AfricaPeace

Sudan and Rebels Meet to Implement Peace Deal

"This was the first joint meeting after the inking of the accord," said Alhadi Idris, the head of the Sudan Revolutionary Front.

Sudan said Wednesday that government and rebel leaders had met to begin implementing a deal that aims to end a war in which hundreds of thousands of people were killed.

Rebel commanders from the Sudan Revolutionary Front (SRF) and the transitional government met face-to-face on Tuesday, one day after striking the deal, state news agency SUNA said.

“This was the first joint meeting after the inking of the accord,” said Alhadi Idris, the head of the SRF rebel coalition, SUNA reported.

“We discussed in this meeting what will happen going forward,” Idris said, adding that there were “still issues related to the timeline to implement the deal.”

The SRF, founded in 2011, is an alliance of five armed rebel groups and four political movements from the vast western region of Darfur, and the southern states of South Kordofan and the Blue Nile.

“Our priorities now are economic progress and humanitarian issues related to people displaced by the conflicts,” said Minni Minawi, who leads a faction of the Darfur-based Sudan Liberation Movement.

Monday’s peace deal covers issues around security, land ownership, transitional justice, power-sharing, and the return of people who fled their homes because of fighting.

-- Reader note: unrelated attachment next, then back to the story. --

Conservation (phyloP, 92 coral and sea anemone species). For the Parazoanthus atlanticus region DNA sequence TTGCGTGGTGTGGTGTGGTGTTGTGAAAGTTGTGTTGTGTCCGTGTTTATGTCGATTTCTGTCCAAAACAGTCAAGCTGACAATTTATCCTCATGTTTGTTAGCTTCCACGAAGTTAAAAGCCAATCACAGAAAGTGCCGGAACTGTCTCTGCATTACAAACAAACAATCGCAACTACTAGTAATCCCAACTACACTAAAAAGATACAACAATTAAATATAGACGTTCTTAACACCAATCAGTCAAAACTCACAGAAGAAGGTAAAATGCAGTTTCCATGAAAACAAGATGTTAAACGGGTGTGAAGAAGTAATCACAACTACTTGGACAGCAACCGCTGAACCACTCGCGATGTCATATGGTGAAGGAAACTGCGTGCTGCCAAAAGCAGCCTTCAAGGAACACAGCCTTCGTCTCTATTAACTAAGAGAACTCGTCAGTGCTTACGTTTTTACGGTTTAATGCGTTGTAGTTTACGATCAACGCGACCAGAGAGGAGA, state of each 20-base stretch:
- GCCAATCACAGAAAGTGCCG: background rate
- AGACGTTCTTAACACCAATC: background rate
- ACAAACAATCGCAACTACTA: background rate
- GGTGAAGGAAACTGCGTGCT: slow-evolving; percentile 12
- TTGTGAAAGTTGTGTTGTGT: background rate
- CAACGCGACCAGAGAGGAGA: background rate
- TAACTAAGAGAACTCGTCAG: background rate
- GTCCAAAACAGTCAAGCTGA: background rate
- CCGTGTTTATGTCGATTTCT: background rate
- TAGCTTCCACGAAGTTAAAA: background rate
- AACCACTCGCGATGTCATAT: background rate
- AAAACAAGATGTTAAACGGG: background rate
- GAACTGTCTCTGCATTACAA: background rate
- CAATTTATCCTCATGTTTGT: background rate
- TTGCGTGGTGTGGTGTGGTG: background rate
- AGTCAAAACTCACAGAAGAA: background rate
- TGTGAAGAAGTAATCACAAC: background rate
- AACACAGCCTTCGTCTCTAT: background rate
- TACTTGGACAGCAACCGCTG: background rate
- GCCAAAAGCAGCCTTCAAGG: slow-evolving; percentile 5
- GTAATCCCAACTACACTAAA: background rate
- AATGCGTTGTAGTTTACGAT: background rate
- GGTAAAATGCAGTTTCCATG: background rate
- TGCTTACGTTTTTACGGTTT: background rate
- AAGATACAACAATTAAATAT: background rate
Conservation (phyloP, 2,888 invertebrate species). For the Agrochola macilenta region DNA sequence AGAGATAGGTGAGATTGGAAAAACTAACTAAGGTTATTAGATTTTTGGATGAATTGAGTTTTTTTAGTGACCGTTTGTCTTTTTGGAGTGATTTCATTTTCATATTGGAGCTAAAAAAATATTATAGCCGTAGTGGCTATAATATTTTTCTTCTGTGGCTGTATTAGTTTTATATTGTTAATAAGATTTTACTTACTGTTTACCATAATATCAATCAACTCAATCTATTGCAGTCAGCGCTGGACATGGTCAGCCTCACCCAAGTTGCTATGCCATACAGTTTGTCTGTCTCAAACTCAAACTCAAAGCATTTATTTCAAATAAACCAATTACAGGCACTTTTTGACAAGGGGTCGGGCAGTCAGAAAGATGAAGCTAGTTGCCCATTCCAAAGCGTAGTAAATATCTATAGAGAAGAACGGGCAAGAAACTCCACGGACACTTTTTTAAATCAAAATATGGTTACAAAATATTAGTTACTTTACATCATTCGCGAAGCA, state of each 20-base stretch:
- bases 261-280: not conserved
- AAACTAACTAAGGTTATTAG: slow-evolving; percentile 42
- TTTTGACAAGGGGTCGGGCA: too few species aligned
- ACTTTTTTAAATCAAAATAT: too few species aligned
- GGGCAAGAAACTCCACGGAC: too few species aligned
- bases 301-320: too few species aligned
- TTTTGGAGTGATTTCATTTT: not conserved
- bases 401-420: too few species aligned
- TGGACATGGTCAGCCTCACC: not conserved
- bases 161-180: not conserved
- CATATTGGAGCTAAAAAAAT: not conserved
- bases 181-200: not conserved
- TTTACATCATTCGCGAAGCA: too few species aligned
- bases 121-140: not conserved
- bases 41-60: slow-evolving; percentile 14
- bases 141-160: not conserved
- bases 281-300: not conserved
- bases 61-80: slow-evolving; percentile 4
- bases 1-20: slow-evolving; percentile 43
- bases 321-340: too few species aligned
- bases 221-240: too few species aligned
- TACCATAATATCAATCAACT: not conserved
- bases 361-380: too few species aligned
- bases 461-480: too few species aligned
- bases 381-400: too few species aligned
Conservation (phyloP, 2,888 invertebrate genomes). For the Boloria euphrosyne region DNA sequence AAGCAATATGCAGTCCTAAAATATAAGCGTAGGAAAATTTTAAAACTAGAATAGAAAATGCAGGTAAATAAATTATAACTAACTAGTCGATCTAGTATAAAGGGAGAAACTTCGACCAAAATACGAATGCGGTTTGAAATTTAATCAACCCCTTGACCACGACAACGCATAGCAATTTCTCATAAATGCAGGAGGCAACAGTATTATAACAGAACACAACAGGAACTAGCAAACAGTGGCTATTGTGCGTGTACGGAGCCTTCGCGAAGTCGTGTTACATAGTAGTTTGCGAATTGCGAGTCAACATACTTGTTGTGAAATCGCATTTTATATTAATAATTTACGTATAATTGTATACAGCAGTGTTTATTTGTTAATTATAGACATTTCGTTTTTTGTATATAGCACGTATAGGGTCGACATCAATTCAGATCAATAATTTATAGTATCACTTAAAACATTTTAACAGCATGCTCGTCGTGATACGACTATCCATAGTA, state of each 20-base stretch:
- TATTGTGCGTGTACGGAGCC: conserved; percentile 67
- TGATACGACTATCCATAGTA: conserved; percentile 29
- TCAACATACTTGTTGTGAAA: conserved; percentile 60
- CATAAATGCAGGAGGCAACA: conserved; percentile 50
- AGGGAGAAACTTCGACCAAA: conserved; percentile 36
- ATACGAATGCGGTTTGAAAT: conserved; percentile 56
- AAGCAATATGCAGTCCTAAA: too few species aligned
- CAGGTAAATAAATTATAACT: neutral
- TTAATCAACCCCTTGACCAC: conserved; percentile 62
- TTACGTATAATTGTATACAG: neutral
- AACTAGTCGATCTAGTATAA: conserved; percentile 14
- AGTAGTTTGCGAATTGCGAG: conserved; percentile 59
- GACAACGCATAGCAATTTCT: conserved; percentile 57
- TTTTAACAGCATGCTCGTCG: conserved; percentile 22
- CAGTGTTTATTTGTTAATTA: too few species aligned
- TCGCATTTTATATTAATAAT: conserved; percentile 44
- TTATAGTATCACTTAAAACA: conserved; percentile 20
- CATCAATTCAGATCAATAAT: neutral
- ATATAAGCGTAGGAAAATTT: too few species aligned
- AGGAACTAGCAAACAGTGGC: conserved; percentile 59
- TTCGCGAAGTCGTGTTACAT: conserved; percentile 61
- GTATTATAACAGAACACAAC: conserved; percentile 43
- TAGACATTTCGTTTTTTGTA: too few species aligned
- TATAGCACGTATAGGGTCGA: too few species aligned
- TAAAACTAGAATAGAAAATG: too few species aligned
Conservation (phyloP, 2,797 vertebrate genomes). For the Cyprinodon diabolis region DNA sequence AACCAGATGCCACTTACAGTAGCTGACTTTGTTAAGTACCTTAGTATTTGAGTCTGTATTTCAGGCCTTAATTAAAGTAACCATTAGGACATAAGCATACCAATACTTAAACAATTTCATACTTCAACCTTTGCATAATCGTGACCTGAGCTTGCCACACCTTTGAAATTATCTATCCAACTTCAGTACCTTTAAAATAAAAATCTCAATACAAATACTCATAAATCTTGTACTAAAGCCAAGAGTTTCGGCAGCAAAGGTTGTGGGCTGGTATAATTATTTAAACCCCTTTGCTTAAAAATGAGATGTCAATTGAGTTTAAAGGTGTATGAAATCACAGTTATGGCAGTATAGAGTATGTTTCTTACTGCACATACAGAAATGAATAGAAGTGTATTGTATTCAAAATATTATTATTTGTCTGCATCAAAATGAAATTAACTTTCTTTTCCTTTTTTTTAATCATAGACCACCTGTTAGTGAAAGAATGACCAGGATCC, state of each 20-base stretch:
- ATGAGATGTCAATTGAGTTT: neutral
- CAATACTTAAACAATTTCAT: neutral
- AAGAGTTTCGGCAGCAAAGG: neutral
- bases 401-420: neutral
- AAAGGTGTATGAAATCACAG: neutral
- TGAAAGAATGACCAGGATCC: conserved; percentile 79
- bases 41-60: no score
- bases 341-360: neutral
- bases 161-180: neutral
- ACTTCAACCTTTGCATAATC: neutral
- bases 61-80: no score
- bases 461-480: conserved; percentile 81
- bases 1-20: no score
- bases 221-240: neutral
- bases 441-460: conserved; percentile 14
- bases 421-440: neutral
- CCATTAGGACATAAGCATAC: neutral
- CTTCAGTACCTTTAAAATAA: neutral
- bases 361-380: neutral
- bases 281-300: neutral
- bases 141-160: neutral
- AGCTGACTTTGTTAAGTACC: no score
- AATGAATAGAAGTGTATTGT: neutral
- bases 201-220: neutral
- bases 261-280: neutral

It also provides for the dismantling of rebel forces and the integration of the fighters into the national army.

Sudan’s transitional government, which took power after the April 2019 ouster of hardline leader Omar al-Bashir, has made forging peace with rebel groups a priority.

Bashir is wanted by the International Criminal Court (ICC) on charges of genocide and crimes against humanity in the Darfur conflict, where fighting killed 300,000 people and displaced 2.5 million others, according to the UN.

The former president, who is in jail in Khartoum convicted of corruption, is now on trial for the 1989 coup in which he grabbed power.

Sudan’s rebels are largely drawn from non-Arab minority groups that long railed against Arab domination of the government in Khartoum under Bashir.

Prime Minister Abdalla Hamdok said on Tuesday that the deal “creates a new Sudanese state, and remedies all injustices of the past”, as he appealed to two rebel holdout movements who refused to take part.

Previous peace accords in Sudan, including one signed in Nigeria in 2006 and another signed in Qatar in 2010, have fallen through.

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